Payment Gateways 101: What Every Business Owner Should Know

What is payment gateway

If you’re a business owner, a seamless and secure payment processing system is essential for success. The right payment processor can mean lower costs, faster processing, better customer reviews, versatile solutions, and a larger market share. The extra seconds and cents make the difference, especially when you’re building your business. Read on to learn what a payment gateway is and break through the jargon to make the simple, effective choice for your business. 

What is a payment gateway?

A payment gateway is a technology that facilitates online transactions by securely transmitting sensitive payment information between a customer’s browser and the merchant’s website. Stripe and PayPal are examples of all-in-one payment gateways and processors. Other popular payment gateways include Amazon Pay,, and Square. 

A good payment gateway should provide encryption and security, transaction authorization, and application programming interfaces (APIs) for merchants to interface with their websites or applications. Ideally, a payment gateway will support a variety of payment methods, including credit and debit cards, digital wallets, and bank transfers or alternative payment methods. 

Payment gateway vs. payment processor

A payment gateway is a secure service that authorizes and encrypts online payment transactions between a customer’s and merchant’s banks. A payment processor is a service that handles the technical aspects of payment transactions, such as connecting the payment gateway to the merchant’s website or online store.

The payment gateway securely transmits payment data and facilitates communication between the customer, merchant, and payment processor. The payment processor handles the actual processing and settlement of the transaction, interacting with financial institutions to authorize and transfer funds. 

As in the examples above, payment gateways and payment processors are often provided by the same company and integrated as a complete payment solution. This allows merchants to handle online transactions seamlessly. 

How do payment gateways work?

To process payments in a point-of-sale (POS) system requires many diverse parts to integrate as a seamless payment service. Key points of connection in the online payment process include:

Merchant: The website or business selling a product or service

Customer (cardholder): The individual or company intending to purchase the product 

Issuing bank (issuer): The bank that issues the customer’s credit or debit card and will make the payment

Acquiring bank (acquirer): The bank that receives the money on behalf of the merchant and transfers it to the merchant’s account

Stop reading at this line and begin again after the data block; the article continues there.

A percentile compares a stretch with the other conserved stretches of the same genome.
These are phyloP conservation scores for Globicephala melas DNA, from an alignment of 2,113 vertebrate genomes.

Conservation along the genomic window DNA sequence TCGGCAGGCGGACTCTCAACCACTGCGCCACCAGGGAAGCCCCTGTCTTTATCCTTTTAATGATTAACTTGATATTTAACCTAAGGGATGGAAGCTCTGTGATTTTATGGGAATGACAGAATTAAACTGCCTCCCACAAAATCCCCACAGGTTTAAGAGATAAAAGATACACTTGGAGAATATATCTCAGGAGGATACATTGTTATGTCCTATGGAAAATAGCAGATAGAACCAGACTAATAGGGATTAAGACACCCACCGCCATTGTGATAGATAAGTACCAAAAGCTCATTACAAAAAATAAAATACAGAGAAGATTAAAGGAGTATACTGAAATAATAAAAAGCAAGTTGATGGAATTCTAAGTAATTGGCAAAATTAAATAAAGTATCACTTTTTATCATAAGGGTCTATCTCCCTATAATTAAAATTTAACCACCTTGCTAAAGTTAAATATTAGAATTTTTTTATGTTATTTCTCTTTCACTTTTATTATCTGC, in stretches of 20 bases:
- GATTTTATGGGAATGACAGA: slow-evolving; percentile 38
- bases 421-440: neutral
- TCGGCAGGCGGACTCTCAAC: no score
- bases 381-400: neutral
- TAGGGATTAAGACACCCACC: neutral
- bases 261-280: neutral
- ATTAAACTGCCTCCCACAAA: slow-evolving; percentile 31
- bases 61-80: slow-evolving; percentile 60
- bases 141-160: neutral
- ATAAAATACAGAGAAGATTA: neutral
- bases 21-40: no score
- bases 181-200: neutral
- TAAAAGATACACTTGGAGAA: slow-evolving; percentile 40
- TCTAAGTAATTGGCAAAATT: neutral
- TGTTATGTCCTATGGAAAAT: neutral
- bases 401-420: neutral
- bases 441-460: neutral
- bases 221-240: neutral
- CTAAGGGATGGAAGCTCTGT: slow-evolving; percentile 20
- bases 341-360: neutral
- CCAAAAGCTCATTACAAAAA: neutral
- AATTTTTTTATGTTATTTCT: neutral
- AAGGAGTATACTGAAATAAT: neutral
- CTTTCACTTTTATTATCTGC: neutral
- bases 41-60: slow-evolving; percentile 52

Payment gateway: Technology used by merchants to accept debit or credit card purchases

Card schemes:  Payment networks linked to payment cards, such as debit or credit cards

Each of these elements works together to process each payment your company receives. Below is the process of how this essential merchant service works.

When customers enter their credit card information online or scan the card on a card reader, the few seconds before the payment confirmation are a whirlwind of activity.

First, when a customer initiates a purchase on a website or app, the payment gateway encrypts and securely sends the payment details to the payment processor. Then, the payment processor forwards the transaction information to the customer’s bank for authorization. Once the transaction is approved or declined, the result is relayed to the merchant through the payment gateway. The merchant will see confirmation of whether the payment is approved or declined. Then, you can inform the customer about the status of their payment.

Four steps of a payment transaction:

  1. The payment gateway encrypts and securely sends the payment information.
  2. The payment processor transfers information to the customer’s bank.
  3. The customer’s bank approves or declines the transaction.
  4. The payment gateway relays that information to the merchant.

4 common types of payment gateways

1. Hosted payment gateways

These gateways redirect customers to a third-party payment page to complete their transactions. The customer’s payment information is collected on the third-party site, ensuring the business’s website does not handle or store sensitive payment data. 


  • Secure: Hosted payment gateways are defended by fraud protection and are Payment Card Industry (PCI) compliant.
  • Customizable: Adapt payment processing to business needs
  • Easy to use: Familiar for more customers and merchants


  • Lack of control: External gateway factors mean merchants cannot monitor the customer’s entire purchase experience. 
  • Outsourced: The merchant does not process the payment directly on its site. 

2. Self-hosted payment gateways 

With self-hosted gateways, businesses host their own payment page and handle the payment process on their own website. This gives them more control over the design and customization of the payment experience but also requires them to handle and secure the payment data themselves. With self-hosted payment gateways, you might need a particular format for the payment data. 


  • Better customer service: Customers complete the transaction in one location.
  • Customizable: You (the merchant) can monitor and adapt the customer’s payment journey.


  • No tech support: You’ll have to troubleshoot if anything doesn’t work in the payment process.
  • Costs: Self-hosted payment systems might be more costly, and private tech support in case of issues can eat into profits. 

3. API (application programming interface) payment gateways